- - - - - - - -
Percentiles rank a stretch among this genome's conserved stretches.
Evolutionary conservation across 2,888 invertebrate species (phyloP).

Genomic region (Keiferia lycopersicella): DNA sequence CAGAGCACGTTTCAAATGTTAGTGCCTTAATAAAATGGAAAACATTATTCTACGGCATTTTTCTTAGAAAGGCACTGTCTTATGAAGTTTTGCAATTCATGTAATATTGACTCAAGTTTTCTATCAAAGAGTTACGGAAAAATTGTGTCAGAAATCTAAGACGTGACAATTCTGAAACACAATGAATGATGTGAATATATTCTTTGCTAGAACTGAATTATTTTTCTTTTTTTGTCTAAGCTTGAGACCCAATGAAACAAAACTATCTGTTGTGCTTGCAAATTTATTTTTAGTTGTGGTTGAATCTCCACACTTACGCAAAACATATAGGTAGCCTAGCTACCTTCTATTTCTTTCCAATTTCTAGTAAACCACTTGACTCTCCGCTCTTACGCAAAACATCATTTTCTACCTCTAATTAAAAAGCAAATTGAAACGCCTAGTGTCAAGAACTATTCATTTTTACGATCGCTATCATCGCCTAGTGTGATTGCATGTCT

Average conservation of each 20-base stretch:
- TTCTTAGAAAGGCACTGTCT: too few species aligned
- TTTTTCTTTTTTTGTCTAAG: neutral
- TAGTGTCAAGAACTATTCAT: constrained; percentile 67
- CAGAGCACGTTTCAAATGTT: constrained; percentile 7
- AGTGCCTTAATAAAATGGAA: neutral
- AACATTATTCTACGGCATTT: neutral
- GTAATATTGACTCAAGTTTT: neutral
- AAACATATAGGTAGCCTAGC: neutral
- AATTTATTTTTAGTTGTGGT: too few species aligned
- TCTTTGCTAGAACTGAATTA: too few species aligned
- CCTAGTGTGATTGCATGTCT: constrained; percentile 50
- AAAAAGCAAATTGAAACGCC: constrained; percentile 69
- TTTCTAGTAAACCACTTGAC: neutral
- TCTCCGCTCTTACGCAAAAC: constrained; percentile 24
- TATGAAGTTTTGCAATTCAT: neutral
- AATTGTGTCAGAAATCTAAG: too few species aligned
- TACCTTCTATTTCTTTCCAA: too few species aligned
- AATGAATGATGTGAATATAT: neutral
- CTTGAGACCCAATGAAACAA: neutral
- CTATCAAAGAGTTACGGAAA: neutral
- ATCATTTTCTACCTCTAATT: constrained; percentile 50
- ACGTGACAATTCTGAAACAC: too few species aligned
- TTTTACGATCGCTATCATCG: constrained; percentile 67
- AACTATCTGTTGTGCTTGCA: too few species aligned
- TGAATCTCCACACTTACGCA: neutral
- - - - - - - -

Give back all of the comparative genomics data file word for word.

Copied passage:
Percentiles rank a stretch among this genome's conserved stretches.
Evolutionary conservation across 2,888 invertebrate species (phyloP).

Genomic region (Keiferia lycopersicella): DNA sequence CAGAGCACGTTTCAAATGTTAGTGCCTTAATAAAATGGAAAACATTATTCTACGGCATTTTTCTTAGAAAGGCACTGTCTTATGAAGTTTTGCAATTCATGTAATATTGACTCAAGTTTTCTATCAAAGAGTTACGGAAAAATTGTGTCAGAAATCTAAGACGTGACAATTCTGAAACACAATGAATGATGTGAATATATTCTTTGCTAGAACTGAATTATTTTTCTTTTTTTGTCTAAGCTTGAGACCCAATGAAACAAAACTATCTGTTGTGCTTGCAAATTTATTTTTAGTTGTGGTTGAATCTCCACACTTACGCAAAACATATAGGTAGCCTAGCTACCTTCTATTTCTTTCCAATTTCTAGTAAACCACTTGACTCTCCGCTCTTACGCAAAACATCATTTTCTACCTCTAATTAAAAAGCAAATTGAAACGCCTAGTGTCAAGAACTATTCATTTTTACGATCGCTATCATCGCCTAGTGTGATTGCATGTCT

Average conservation of each 20-base stretch:
- TTCTTAGAAAGGCACTGTCT: too few species aligned
- TTTTTCTTTTTTTGTCTAAG: neutral
- TAGTGTCAAGAACTATTCAT: constrained; percentile 67
- CAGAGCACGTTTCAAATGTT: constrained; percentile 7
- AGTGCCTTAATAAAATGGAA: neutral
- AACATTATTCTACGGCATTT: neutral
- GTAATATTGACTCAAGTTTT: neutral
- AAACATATAGGTAGCCTAGC: neutral
- AATTTATTTTTAGTTGTGGT: too few species aligned
- TCTTTGCTAGAACTGAATTA: too few species aligned
- CCTAGTGTGATTGCATGTCT: constrained; percentile 50
- AAAAAGCAAATTGAAACGCC: constrained; percentile 69
- TTTCTAGTAAACCACTTGAC: neutral
- TCTCCGCTCTTACGCAAAAC: constrained; percentile 24
- TATGAAGTTTTGCAATTCAT: neutral
- AATTGTGTCAGAAATCTAAG: too few species aligned
- TACCTTCTATTTCTTTCCAA: too few species aligned
- AATGAATGATGTGAATATAT: neutral
- CTTGAGACCCAATGAAACAA: neutral
- CTATCAAAGAGTTACGGAAA: neutral
- ATCATTTTCTACCTCTAATT: constrained; percentile 50
- ACGTGACAATTCTGAAACAC: too few species aligned
- TTTTACGATCGCTATCATCG: constrained; percentile 67
- AACTATCTGTTGTGCTTGCA: too few species aligned
- TGAATCTCCACACTTACGCA: neutral